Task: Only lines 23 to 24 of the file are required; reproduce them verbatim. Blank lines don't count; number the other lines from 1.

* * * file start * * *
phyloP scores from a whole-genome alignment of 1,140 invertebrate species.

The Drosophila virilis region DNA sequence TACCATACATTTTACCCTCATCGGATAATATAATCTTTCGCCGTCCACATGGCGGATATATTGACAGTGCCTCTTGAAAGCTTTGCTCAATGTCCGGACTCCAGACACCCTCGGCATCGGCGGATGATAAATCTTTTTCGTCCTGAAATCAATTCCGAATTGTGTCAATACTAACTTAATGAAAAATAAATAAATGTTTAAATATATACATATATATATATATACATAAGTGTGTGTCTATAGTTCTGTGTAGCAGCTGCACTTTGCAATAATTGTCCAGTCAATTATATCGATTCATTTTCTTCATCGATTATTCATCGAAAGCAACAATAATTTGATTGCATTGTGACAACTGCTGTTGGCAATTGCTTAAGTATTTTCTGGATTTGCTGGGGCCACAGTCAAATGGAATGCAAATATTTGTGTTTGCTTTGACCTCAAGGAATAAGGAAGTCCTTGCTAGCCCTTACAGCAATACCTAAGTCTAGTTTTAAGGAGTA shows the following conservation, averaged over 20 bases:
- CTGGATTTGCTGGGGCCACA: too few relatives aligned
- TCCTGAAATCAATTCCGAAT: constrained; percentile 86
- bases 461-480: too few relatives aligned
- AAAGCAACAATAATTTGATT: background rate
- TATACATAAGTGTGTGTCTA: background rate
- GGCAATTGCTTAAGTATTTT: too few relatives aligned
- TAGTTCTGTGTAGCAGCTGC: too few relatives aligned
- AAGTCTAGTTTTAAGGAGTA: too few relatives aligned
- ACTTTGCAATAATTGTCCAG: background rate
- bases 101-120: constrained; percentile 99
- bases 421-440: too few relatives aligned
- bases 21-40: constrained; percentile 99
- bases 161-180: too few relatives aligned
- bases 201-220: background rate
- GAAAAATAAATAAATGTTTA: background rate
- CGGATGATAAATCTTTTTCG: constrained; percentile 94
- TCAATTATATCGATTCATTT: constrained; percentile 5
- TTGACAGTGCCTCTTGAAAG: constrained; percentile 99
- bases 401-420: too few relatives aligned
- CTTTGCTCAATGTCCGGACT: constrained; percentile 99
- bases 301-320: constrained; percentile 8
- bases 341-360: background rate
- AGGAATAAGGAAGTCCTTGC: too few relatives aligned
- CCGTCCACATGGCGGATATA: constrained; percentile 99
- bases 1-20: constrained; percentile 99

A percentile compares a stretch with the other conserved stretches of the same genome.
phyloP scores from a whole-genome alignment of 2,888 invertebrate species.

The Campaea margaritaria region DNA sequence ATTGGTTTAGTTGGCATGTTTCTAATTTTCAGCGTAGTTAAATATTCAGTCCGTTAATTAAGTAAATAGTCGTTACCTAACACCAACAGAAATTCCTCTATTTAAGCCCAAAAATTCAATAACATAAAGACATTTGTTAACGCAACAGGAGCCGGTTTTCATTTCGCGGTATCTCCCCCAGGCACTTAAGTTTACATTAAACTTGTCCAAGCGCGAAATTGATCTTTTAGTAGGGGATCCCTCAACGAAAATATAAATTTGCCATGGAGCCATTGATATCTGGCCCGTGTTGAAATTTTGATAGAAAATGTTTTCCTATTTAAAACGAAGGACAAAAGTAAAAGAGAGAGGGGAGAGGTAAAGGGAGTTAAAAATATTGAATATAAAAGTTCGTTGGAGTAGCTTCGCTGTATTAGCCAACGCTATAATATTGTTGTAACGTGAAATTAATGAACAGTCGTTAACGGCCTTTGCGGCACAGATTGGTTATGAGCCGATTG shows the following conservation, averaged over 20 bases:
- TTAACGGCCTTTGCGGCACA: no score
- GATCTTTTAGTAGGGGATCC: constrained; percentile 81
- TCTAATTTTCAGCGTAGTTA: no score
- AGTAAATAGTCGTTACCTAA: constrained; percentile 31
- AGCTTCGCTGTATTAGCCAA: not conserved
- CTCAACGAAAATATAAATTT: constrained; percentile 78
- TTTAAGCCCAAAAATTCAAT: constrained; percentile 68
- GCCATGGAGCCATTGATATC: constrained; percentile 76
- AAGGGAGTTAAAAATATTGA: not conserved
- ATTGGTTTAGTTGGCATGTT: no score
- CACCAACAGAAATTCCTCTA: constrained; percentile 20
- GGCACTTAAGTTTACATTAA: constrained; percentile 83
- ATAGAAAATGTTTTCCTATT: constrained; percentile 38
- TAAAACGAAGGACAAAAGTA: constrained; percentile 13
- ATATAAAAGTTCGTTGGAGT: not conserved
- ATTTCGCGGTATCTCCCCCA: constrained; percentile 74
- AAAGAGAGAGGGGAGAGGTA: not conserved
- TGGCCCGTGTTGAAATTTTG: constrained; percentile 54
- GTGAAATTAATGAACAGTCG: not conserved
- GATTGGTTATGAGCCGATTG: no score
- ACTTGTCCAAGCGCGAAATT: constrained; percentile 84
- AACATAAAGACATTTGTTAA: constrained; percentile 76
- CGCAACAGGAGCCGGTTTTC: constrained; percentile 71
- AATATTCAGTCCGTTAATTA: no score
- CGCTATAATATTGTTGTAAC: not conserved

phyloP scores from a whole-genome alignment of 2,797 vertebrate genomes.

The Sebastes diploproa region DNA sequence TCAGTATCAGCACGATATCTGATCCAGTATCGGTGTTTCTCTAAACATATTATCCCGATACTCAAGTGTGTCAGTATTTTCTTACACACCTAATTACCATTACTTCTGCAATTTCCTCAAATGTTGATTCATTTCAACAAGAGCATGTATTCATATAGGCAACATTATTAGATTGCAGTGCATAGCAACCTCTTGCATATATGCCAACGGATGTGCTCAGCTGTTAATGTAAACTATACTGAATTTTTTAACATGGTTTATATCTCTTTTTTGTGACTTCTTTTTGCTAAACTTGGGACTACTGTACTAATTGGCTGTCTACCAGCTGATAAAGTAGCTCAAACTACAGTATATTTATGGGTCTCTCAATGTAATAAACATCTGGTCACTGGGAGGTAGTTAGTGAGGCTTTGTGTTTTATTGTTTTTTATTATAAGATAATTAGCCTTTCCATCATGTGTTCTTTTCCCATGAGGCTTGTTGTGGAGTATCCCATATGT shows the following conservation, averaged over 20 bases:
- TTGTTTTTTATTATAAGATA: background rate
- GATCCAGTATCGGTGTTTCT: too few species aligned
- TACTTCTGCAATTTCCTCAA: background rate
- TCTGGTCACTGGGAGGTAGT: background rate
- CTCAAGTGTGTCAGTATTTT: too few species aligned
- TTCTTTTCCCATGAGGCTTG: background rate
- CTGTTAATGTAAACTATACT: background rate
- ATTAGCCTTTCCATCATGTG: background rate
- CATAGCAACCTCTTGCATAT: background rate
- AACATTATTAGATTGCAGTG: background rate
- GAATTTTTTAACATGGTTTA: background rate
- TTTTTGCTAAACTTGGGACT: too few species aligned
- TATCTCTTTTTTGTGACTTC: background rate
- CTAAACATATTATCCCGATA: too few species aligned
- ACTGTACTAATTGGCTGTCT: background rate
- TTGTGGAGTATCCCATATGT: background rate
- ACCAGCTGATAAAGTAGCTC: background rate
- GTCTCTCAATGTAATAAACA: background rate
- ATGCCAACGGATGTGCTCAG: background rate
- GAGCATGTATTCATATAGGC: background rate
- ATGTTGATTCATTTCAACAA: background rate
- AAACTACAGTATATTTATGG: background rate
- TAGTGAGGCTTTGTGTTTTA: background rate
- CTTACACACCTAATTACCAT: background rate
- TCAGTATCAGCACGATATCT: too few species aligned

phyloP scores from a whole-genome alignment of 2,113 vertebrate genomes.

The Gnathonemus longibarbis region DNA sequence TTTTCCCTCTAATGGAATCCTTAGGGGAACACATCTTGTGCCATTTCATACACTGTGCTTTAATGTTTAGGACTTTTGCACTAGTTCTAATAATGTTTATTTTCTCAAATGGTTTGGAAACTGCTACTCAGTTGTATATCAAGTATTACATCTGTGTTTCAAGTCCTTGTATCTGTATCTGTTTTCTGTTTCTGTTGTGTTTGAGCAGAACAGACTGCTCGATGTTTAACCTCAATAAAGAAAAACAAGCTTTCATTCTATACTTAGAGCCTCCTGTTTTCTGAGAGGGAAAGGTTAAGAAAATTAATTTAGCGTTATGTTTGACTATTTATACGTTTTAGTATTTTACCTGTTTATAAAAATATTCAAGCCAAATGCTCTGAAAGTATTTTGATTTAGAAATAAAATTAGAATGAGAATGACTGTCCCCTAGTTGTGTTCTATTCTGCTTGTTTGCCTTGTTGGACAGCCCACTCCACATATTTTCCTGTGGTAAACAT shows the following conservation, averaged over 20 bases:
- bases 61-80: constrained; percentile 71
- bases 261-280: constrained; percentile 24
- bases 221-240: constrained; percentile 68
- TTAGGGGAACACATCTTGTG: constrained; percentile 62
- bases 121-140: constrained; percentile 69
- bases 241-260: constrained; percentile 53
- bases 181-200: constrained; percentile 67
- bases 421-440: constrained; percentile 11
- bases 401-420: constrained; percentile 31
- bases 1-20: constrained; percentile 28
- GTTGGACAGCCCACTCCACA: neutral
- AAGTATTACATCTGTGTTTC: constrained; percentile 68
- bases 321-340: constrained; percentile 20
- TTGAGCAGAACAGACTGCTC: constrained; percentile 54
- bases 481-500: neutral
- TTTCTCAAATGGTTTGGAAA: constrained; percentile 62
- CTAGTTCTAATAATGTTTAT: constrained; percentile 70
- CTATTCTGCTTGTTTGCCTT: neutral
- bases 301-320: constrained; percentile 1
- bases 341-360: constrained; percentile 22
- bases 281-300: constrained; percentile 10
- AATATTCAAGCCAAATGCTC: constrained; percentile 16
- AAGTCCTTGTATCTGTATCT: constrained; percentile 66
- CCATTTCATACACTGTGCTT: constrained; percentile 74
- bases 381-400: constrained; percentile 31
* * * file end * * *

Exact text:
- bases 301-320: constrained; percentile 8
- bases 341-360: background rate